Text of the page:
I am JJ: '... then they won't know me for all I am.'
Blog Post #170 —The heart of my blog is to empower and inspire children with allergies to embrace who they are and who they can be, not just who they're not.
Children with food allergies don't have to be timid little souls sentenced to a lifetime of sitting at an allergy-free table, living lives where they are quarantined, scared to interact with all the "normal" kids.
Children with food allergies CAN live amazing lives of accomplishment. Children with food allergies CAN be active. Children with food allergies CAN be involved. Children with food allergies CAN be confident.
And children with food allergies CAN soar.
If we can teach them how to embrace their strengths, we will shatter food allergy bullying.
If we can teach them how to embrace their strengths, our children will become advocates for themselves and will be safe and included.
If we can teach them how to embrace their strengths, our children will live lives of accomplishment... and they will soar!
As I travel throughout spreading my message of advocacy, I am constantly impressed with the children I meet. I wish we could just give these young people microphones and let them talk directly to their extended families and their teachers and their caregivers and their friends and their friends' parents. If they did, we could move our awareness and educational campaigns much further along.
My feelings once again were reinforced this weekend, when I attended an amazing FARE ( @foodallergy ) Let's Connect conference in Cherry Hill, NJ.
Hosted by Lisa Rosenberg from Safe and Included (@safeandincluded), the event gave parents an opportunity to interact with an expert panel of food allergy experts and advocates. While the parents were in one room, their children were in an accompanying room participating in a series of food allergy awareness activities. I was helping to lead the activities, along with Jaime Gialloreto, Miss New Jersey, whose platform is food allergy awareness.
Jaime and I had an awesome time empowering and inspiring these young people. And the kids got it.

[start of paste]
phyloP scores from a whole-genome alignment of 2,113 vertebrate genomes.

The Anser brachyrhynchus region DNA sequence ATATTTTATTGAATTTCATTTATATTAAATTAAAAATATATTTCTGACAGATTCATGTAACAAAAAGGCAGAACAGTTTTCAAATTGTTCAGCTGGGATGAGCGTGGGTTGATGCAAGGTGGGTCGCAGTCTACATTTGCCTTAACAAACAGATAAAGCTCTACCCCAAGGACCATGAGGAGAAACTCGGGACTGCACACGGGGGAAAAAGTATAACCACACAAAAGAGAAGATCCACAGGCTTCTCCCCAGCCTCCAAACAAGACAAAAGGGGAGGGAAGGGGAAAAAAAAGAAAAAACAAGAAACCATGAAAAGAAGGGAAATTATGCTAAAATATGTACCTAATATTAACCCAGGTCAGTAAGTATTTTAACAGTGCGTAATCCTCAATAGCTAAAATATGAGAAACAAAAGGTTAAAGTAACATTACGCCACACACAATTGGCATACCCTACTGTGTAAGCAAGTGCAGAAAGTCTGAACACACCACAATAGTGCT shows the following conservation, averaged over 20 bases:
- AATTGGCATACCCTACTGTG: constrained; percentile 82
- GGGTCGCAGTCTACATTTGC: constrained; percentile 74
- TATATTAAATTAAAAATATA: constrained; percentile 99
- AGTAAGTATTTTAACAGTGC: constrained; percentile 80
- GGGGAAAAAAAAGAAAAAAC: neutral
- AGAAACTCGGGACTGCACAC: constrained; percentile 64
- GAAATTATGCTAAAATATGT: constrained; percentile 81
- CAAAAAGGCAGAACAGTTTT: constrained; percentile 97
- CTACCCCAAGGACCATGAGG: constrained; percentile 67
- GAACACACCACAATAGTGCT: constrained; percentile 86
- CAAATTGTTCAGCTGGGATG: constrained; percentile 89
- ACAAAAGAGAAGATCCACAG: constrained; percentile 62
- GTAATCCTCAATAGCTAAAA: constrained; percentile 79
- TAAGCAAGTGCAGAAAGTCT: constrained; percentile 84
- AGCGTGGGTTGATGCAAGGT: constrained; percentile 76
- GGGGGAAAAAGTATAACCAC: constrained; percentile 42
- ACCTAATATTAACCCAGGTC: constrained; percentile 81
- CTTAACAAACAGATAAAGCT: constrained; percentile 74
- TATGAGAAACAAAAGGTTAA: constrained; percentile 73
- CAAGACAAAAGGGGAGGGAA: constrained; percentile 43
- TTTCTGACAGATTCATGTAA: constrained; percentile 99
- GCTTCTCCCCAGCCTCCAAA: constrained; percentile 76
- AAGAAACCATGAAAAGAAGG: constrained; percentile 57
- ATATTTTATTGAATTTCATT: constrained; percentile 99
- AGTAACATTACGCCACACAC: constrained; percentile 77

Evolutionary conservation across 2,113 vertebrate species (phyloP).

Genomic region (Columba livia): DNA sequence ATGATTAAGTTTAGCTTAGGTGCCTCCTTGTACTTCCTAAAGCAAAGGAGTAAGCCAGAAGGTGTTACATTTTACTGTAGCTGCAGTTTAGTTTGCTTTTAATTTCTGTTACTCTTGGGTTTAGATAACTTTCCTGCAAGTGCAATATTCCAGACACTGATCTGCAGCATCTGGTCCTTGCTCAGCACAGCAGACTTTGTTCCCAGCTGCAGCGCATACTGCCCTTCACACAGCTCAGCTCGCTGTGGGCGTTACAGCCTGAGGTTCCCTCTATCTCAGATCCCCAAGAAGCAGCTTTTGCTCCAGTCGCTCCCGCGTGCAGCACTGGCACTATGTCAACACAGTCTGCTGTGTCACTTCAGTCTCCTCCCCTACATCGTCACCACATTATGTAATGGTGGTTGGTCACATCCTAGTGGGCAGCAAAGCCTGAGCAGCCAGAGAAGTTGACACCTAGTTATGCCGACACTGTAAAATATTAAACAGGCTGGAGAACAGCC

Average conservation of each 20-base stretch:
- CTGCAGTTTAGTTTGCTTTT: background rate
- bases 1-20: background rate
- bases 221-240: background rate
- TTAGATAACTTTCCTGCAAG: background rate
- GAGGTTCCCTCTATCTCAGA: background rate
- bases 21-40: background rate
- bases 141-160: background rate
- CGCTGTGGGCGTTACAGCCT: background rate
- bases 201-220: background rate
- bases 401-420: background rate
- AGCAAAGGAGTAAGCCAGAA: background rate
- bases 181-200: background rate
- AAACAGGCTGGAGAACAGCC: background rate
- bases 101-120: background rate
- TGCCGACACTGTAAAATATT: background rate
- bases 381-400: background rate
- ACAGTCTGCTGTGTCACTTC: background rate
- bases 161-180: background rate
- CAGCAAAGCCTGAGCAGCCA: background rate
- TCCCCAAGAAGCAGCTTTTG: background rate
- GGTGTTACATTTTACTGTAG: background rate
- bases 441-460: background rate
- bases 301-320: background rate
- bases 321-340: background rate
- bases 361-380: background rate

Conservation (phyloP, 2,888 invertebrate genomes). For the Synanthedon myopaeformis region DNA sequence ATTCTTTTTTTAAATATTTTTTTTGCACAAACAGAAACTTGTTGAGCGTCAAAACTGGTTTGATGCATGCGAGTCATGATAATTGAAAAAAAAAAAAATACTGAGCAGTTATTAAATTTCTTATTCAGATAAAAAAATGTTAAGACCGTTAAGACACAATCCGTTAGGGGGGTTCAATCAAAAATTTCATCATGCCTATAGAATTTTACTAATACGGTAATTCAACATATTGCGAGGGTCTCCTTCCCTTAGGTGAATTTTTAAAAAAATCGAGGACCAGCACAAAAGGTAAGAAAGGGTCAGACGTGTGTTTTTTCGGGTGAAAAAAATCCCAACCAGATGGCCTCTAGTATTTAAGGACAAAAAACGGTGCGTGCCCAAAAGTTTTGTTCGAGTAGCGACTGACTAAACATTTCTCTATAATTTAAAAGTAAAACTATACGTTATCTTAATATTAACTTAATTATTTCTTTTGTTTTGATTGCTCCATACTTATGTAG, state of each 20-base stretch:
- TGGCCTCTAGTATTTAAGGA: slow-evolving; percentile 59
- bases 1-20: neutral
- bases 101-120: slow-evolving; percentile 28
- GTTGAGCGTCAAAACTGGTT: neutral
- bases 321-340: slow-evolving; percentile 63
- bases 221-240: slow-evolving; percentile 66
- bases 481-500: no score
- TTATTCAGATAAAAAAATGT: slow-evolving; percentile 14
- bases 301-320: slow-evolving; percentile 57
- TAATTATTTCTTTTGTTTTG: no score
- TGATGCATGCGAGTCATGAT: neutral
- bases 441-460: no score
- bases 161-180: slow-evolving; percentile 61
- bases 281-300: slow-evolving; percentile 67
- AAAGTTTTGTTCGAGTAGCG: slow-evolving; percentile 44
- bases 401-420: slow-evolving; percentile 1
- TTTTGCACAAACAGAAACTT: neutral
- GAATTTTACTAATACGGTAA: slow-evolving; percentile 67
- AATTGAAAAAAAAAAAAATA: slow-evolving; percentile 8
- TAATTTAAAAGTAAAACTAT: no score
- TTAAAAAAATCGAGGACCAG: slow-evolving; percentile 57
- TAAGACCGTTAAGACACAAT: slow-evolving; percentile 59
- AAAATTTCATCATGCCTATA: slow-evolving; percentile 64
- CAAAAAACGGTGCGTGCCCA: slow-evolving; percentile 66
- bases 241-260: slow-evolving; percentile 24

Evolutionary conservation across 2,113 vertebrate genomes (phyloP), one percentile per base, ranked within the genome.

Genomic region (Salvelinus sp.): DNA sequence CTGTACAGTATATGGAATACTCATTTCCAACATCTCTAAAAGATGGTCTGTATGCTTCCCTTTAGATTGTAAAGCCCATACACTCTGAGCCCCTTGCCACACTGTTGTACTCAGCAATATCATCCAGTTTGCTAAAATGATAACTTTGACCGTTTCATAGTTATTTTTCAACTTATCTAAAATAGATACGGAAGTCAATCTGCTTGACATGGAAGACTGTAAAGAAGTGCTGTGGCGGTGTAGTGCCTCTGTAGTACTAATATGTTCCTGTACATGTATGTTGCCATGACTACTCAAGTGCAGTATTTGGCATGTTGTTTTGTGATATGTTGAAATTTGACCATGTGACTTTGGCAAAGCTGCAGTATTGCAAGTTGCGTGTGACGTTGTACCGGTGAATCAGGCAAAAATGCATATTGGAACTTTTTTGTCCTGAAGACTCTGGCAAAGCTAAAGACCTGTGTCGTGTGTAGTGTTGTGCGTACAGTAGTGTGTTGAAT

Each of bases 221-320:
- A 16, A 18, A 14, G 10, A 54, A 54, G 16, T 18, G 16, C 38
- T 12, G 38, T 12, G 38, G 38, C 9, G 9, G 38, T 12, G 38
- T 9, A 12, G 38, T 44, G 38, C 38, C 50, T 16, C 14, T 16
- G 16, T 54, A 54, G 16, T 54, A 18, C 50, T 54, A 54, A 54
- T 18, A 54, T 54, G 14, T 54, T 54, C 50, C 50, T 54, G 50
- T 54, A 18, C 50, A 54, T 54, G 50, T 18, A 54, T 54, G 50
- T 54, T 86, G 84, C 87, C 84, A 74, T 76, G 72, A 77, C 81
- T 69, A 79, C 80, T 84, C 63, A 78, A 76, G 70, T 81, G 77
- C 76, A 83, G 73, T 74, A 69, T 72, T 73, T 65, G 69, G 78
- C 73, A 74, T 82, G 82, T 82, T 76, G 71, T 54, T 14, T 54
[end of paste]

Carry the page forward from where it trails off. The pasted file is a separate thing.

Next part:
After Jaime read my children's book, Land of Not, to the roomful of children, we began a discussion about food allergies and the importance of letting others know who we are.
"Why is it important to let people know that you can't eat nuts or that you can't drink milk?" I asked as the hands immediately shot into the air.
"So people can know how to be safe when they're around me," one girl said.
I walked over to her.
"Right! It's important to speak up about your allergy," I said with emphasis. "But what do you think are some problems with *only* saying that you can't eat nuts?"
The young girl paused, just for a moment, before articulating something that is at the core of a message every person with a food allergy must hear. "If I only tell people about me not being able to eat peanuts then that's all people will know me by. They won't know me for all I *am*."
Will people see your children for all they are or will they simply see them as "That kid who can't eat peanuts?"
The challenge is teaching our children how to talk about their allergies in such that way that stresses the importance of being safe around them but in a way that doesn't define themselves only by their allergies.
Our children are more than their food allergies. They must know it. Their parents must know it. And those around them must know it too.
JJ Vulopas is a rising senior at the Wharton School at the University of Pennsylvania. An advocate for young people, JJ has lived with food allergies his entire life. He is the author of the children's book, Land of Not. You can read his daily blog at www.thelandofcan.com and follow him @thelandofcan on Twitter and Instagram.